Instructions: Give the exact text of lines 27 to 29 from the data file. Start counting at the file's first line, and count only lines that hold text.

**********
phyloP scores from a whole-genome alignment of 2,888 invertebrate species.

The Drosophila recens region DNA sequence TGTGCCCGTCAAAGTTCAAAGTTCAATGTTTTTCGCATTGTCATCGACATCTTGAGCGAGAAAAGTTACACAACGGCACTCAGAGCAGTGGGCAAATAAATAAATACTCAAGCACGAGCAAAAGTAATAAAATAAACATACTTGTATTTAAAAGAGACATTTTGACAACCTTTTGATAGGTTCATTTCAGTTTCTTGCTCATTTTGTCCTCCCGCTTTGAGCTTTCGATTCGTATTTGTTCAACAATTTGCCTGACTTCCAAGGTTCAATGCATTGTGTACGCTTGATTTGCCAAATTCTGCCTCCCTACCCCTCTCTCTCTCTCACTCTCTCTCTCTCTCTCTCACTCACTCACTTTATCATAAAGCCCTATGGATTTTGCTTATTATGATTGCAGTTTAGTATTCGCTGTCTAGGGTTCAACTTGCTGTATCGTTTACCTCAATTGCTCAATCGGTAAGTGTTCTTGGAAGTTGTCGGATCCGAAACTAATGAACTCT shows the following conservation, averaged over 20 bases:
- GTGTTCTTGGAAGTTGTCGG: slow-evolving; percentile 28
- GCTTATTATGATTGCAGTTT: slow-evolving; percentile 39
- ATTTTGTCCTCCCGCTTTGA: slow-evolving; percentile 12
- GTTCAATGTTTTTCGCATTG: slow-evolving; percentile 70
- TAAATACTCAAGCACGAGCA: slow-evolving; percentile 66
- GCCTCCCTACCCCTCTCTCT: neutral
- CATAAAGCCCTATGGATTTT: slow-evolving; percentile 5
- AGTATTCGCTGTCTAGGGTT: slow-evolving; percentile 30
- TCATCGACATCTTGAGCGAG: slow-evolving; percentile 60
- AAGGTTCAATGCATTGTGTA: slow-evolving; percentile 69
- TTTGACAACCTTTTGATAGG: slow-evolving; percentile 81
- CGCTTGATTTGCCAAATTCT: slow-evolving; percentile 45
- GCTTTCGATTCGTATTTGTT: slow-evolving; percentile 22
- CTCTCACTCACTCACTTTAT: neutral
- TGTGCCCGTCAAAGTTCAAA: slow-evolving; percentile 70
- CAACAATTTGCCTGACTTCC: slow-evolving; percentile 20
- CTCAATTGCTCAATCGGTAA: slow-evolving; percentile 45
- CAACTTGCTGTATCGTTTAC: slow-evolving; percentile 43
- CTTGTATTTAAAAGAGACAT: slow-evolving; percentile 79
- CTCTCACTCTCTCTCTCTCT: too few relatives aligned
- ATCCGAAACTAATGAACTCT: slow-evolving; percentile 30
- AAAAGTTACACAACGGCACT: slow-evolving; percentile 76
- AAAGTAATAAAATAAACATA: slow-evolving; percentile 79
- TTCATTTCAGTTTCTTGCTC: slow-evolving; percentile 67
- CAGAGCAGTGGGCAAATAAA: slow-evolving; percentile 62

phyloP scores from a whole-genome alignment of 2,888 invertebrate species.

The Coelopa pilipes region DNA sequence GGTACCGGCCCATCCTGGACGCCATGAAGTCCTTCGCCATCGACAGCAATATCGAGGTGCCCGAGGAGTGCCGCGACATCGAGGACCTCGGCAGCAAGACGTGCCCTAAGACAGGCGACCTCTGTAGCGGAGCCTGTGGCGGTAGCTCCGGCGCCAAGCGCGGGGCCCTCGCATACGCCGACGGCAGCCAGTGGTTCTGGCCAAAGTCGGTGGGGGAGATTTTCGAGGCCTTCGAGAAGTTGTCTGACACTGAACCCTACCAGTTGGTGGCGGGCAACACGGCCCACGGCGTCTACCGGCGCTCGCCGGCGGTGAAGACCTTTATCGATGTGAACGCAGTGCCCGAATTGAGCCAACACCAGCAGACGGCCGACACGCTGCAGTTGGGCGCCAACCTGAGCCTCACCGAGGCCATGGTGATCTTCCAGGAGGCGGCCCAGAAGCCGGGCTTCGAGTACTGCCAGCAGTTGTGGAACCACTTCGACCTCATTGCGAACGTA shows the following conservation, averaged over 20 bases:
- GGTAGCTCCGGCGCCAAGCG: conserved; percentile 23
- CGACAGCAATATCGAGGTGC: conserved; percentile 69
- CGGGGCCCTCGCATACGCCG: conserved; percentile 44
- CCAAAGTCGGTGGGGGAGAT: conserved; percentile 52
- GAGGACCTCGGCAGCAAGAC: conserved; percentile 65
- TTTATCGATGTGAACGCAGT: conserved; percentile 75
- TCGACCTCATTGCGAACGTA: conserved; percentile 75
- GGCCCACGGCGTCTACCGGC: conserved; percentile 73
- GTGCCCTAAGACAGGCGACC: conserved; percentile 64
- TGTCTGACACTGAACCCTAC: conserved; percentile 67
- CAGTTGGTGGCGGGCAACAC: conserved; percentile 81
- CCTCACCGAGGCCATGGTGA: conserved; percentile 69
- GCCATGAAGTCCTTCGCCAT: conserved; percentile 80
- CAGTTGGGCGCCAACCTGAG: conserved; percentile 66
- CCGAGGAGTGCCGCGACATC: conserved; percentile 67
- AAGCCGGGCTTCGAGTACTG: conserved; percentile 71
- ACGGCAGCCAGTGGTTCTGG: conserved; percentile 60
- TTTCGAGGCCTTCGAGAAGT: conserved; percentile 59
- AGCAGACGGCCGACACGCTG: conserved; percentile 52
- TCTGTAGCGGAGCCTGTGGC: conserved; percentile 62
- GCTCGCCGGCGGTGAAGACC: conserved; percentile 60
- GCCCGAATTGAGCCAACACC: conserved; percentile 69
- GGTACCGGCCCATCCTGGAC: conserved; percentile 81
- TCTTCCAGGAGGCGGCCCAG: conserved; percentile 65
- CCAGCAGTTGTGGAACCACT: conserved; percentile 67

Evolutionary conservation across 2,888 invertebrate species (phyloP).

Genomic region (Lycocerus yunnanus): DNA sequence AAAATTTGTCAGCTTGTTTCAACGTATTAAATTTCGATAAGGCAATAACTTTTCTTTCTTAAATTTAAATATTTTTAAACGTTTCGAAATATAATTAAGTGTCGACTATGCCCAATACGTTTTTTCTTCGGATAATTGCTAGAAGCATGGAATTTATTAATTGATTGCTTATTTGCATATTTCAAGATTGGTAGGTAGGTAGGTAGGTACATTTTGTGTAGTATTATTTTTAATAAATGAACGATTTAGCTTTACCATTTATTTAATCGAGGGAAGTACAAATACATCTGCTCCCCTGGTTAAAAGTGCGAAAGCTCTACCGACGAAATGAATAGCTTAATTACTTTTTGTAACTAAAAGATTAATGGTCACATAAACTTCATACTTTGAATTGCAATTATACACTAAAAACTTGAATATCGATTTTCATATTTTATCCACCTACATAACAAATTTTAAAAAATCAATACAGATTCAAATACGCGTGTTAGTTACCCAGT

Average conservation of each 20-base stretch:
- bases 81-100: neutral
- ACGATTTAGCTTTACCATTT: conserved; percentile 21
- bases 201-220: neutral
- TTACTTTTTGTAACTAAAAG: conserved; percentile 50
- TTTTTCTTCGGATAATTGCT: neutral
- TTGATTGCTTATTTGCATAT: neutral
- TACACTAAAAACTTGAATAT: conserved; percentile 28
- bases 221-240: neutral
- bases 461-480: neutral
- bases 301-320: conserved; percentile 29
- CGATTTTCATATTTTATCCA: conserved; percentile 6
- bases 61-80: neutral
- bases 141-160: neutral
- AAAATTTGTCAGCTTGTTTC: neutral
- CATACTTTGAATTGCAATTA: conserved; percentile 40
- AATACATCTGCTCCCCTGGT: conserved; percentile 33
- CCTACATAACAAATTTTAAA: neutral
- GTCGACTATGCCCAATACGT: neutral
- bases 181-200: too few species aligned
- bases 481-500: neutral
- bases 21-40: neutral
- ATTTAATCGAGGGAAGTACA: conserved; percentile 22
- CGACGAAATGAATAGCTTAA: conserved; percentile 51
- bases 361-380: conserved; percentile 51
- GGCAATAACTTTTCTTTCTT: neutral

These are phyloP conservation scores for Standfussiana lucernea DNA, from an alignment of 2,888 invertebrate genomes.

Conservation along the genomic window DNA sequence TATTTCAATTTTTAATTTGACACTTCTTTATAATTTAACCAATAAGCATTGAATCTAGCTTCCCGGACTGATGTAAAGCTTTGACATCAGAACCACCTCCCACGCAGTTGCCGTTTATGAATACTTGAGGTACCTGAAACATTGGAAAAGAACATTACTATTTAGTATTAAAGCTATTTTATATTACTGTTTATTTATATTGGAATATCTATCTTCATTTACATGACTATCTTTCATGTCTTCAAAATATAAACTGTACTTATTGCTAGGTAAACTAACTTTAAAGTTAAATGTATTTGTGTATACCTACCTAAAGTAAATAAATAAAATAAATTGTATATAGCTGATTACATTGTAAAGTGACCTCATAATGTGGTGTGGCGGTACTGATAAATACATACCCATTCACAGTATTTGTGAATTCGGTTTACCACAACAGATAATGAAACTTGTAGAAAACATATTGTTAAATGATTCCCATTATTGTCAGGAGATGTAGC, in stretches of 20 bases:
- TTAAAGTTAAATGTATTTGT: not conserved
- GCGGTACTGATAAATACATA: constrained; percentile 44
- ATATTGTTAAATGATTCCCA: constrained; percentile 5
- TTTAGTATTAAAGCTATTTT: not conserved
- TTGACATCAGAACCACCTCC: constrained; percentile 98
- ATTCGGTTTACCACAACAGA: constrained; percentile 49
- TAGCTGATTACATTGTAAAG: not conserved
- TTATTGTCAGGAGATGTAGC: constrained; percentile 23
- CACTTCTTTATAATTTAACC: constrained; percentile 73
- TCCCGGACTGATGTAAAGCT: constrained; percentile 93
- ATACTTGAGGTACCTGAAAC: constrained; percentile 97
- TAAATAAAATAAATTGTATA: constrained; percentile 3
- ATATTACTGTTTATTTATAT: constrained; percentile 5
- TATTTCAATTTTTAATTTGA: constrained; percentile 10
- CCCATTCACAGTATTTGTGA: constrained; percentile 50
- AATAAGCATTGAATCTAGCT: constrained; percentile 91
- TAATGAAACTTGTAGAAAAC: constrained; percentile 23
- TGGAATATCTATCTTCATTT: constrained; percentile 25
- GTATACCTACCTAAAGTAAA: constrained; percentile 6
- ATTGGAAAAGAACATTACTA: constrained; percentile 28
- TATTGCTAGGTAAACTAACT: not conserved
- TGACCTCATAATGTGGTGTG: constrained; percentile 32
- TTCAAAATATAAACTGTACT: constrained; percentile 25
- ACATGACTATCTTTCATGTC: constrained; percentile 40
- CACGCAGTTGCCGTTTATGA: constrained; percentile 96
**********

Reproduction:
- CAGAGCAGTGGGCAAATAAA: slow-evolving; percentile 62

phyloP scores from a whole-genome alignment of 2,888 invertebrate species.

The Coelopa pilipes region DNA sequence GGTACCGGCCCATCCTGGACGCCATGAAGTCCTTCGCCATCGACAGCAATATCGAGGTGCCCGAGGAGTGCCGCGACATCGAGGACCTCGGCAGCAAGACGTGCCCTAAGACAGGCGACCTCTGTAGCGGAGCCTGTGGCGGTAGCTCCGGCGCCAAGCGCGGGGCCCTCGCATACGCCGACGGCAGCCAGTGGTTCTGGCCAAAGTCGGTGGGGGAGATTTTCGAGGCCTTCGAGAAGTTGTCTGACACTGAACCCTACCAGTTGGTGGCGGGCAACACGGCCCACGGCGTCTACCGGCGCTCGCCGGCGGTGAAGACCTTTATCGATGTGAACGCAGTGCCCGAATTGAGCCAACACCAGCAGACGGCCGACACGCTGCAGTTGGGCGCCAACCTGAGCCTCACCGAGGCCATGGTGATCTTCCAGGAGGCGGCCCAGAAGCCGGGCTTCGAGTACTGCCAGCAGTTGTGGAACCACTTCGACCTCATTGCGAACGTA shows the following conservation, averaged over 20 bases: